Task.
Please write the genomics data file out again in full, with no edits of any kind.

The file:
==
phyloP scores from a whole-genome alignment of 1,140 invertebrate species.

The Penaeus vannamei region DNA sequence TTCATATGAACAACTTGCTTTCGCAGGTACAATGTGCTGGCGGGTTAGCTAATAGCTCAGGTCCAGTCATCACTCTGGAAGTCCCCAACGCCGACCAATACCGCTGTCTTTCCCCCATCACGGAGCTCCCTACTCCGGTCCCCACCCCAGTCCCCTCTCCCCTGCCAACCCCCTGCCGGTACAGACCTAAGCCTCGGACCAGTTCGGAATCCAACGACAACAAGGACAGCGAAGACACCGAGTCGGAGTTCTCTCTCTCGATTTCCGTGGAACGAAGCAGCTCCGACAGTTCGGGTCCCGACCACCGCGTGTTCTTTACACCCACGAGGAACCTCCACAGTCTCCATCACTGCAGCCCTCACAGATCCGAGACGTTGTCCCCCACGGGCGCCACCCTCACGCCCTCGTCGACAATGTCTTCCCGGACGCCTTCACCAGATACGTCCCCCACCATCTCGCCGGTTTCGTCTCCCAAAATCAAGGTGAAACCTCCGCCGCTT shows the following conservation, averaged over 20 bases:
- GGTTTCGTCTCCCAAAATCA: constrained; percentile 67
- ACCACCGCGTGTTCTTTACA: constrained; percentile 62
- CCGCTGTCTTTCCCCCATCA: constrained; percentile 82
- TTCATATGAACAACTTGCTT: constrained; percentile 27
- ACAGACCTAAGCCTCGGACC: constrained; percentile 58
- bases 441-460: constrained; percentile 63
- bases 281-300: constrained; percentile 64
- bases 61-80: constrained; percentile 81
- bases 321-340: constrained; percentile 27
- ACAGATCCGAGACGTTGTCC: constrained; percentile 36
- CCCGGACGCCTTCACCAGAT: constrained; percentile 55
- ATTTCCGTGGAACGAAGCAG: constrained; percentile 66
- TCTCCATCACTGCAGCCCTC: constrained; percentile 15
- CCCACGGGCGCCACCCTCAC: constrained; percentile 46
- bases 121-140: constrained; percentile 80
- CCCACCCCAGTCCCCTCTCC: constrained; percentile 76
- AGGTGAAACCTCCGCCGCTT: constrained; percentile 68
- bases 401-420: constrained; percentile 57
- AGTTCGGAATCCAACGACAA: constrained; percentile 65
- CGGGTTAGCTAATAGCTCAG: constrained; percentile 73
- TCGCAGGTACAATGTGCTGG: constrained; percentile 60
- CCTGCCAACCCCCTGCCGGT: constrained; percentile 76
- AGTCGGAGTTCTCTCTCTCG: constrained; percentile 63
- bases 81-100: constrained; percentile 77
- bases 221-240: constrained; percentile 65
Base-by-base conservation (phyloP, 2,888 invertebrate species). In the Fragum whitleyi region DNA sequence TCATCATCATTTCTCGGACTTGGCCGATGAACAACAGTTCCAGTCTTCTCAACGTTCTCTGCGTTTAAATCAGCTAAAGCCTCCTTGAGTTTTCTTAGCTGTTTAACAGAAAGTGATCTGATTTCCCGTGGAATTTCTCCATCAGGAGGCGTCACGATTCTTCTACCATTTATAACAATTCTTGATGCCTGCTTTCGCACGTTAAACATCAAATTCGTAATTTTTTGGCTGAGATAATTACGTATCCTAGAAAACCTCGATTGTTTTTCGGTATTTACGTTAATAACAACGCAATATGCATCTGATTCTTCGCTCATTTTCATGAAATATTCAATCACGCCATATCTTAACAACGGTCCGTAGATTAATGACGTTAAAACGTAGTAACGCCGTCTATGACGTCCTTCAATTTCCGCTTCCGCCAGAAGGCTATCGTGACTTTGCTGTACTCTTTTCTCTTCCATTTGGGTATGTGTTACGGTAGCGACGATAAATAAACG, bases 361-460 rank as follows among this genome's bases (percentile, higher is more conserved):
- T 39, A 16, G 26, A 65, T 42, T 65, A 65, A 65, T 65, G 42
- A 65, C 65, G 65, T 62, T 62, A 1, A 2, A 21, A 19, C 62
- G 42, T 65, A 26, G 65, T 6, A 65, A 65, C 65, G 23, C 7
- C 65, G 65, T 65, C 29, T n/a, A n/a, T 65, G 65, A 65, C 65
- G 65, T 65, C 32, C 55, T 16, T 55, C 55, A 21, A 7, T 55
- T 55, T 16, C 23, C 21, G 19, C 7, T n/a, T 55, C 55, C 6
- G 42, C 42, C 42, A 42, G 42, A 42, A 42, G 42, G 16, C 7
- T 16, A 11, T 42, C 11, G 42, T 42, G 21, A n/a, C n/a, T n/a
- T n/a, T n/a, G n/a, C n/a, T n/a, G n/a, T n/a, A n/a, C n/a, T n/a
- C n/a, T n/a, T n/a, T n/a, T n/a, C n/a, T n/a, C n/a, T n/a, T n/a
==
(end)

phyloP scores from a whole-genome alignment of 1,140 invertebrate species.

The Penaeus vannamei region DNA sequence TTCATATGAACAACTTGCTTTCGCAGGTACAATGTGCTGGCGGGTTAGCTAATAGCTCAGGTCCAGTCATCACTCTGGAAGTCCCCAACGCCGACCAATACCGCTGTCTTTCCCCCATCACGGAGCTCCCTACTCCGGTCCCCACCCCAGTCCCCTCTCCCCTGCCAACCCCCTGCCGGTACAGACCTAAGCCTCGGACCAGTTCGGAATCCAACGACAACAAGGACAGCGAAGACACCGAGTCGGAGTTCTCTCTCTCGATTTCCGTGGAACGAAGCAGCTCCGACAGTTCGGGTCCCGACCACCGCGTGTTCTTTACACCCACGAGGAACCTCCACAGTCTCCATCACTGCAGCCCTCACAGATCCGAGACGTTGTCCCCCACGGGCGCCACCCTCACGCCCTCGTCGACAATGTCTTCCCGGACGCCTTCACCAGATACGTCCCCCACCATCTCGCCGGTTTCGTCTCCCAAAATCAAGGTGAAACCTCCGCCGCTT shows the following conservation, averaged over 20 bases:
- GGTTTCGTCTCCCAAAATCA: constrained; percentile 67
- ACCACCGCGTGTTCTTTACA: constrained; percentile 62
- CCGCTGTCTTTCCCCCATCA: constrained; percentile 82
- TTCATATGAACAACTTGCTT: constrained; percentile 27
- ACAGACCTAAGCCTCGGACC: constrained; percentile 58
- bases 441-460: constrained; percentile 63
- bases 281-300: constrained; percentile 64
- bases 61-80: constrained; percentile 81
- bases 321-340: constrained; percentile 27
- ACAGATCCGAGACGTTGTCC: constrained; percentile 36
- CCCGGACGCCTTCACCAGAT: constrained; percentile 55
- ATTTCCGTGGAACGAAGCAG: constrained; percentile 66
- TCTCCATCACTGCAGCCCTC: constrained; percentile 15
- CCCACGGGCGCCACCCTCAC: constrained; percentile 46
- bases 121-140: constrained; percentile 80
- CCCACCCCAGTCCCCTCTCC: constrained; percentile 76
- AGGTGAAACCTCCGCCGCTT: constrained; percentile 68
- bases 401-420: constrained; percentile 57
- AGTTCGGAATCCAACGACAA: constrained; percentile 65
- CGGGTTAGCTAATAGCTCAG: constrained; percentile 73
- TCGCAGGTACAATGTGCTGG: constrained; percentile 60
- CCTGCCAACCCCCTGCCGGT: constrained; percentile 76
- AGTCGGAGTTCTCTCTCTCG: constrained; percentile 63
- bases 81-100: constrained; percentile 77
- bases 221-240: constrained; percentile 65
Base-by-base conservation (phyloP, 2,888 invertebrate species). In the Fragum whitleyi region DNA sequence TCATCATCATTTCTCGGACTTGGCCGATGAACAACAGTTCCAGTCTTCTCAACGTTCTCTGCGTTTAAATCAGCTAAAGCCTCCTTGAGTTTTCTTAGCTGTTTAACAGAAAGTGATCTGATTTCCCGTGGAATTTCTCCATCAGGAGGCGTCACGATTCTTCTACCATTTATAACAATTCTTGATGCCTGCTTTCGCACGTTAAACATCAAATTCGTAATTTTTTGGCTGAGATAATTACGTATCCTAGAAAACCTCGATTGTTTTTCGGTATTTACGTTAATAACAACGCAATATGCATCTGATTCTTCGCTCATTTTCATGAAATATTCAATCACGCCATATCTTAACAACGGTCCGTAGATTAATGACGTTAAAACGTAGTAACGCCGTCTATGACGTCCTTCAATTTCCGCTTCCGCCAGAAGGCTATCGTGACTTTGCTGTACTCTTTTCTCTTCCATTTGGGTATGTGTTACGGTAGCGACGATAAATAAACG, bases 361-460 rank as follows among this genome's bases (percentile, higher is more conserved):
- T 39, A 16, G 26, A 65, T 42, T 65, A 65, A 65, T 65, G 42
- A 65, C 65, G 65, T 62, T 62, A 1, A 2, A 21, A 19, C 62
- G 42, T 65, A 26, G 65, T 6, A 65, A 65, C 65, G 23, C 7
- C 65, G 65, T 65, C 29, T n/a, A n/a, T 65, G 65, A 65, C 65
- G 65, T 65, C 32, C 55, T 16, T 55, C 55, A 21, A 7, T 55
- T 55, T 16, C 23, C 21, G 19, C 7, T n/a, T 55, C 55, C 6
- G 42, C 42, C 42, A 42, G 42, A 42, A 42, G 42, G 16, C 7
- T 16, A 11, T 42, C 11, G 42, T 42, G 21, A n/a, C n/a, T n/a
- T n/a, T n/a, G n/a, C n/a, T n/a, G n/a, T n/a, A n/a, C n/a, T n/a
- C n/a, T n/a, T n/a, T n/a, T n/a, C n/a, T n/a, C n/a, T n/a, T n/a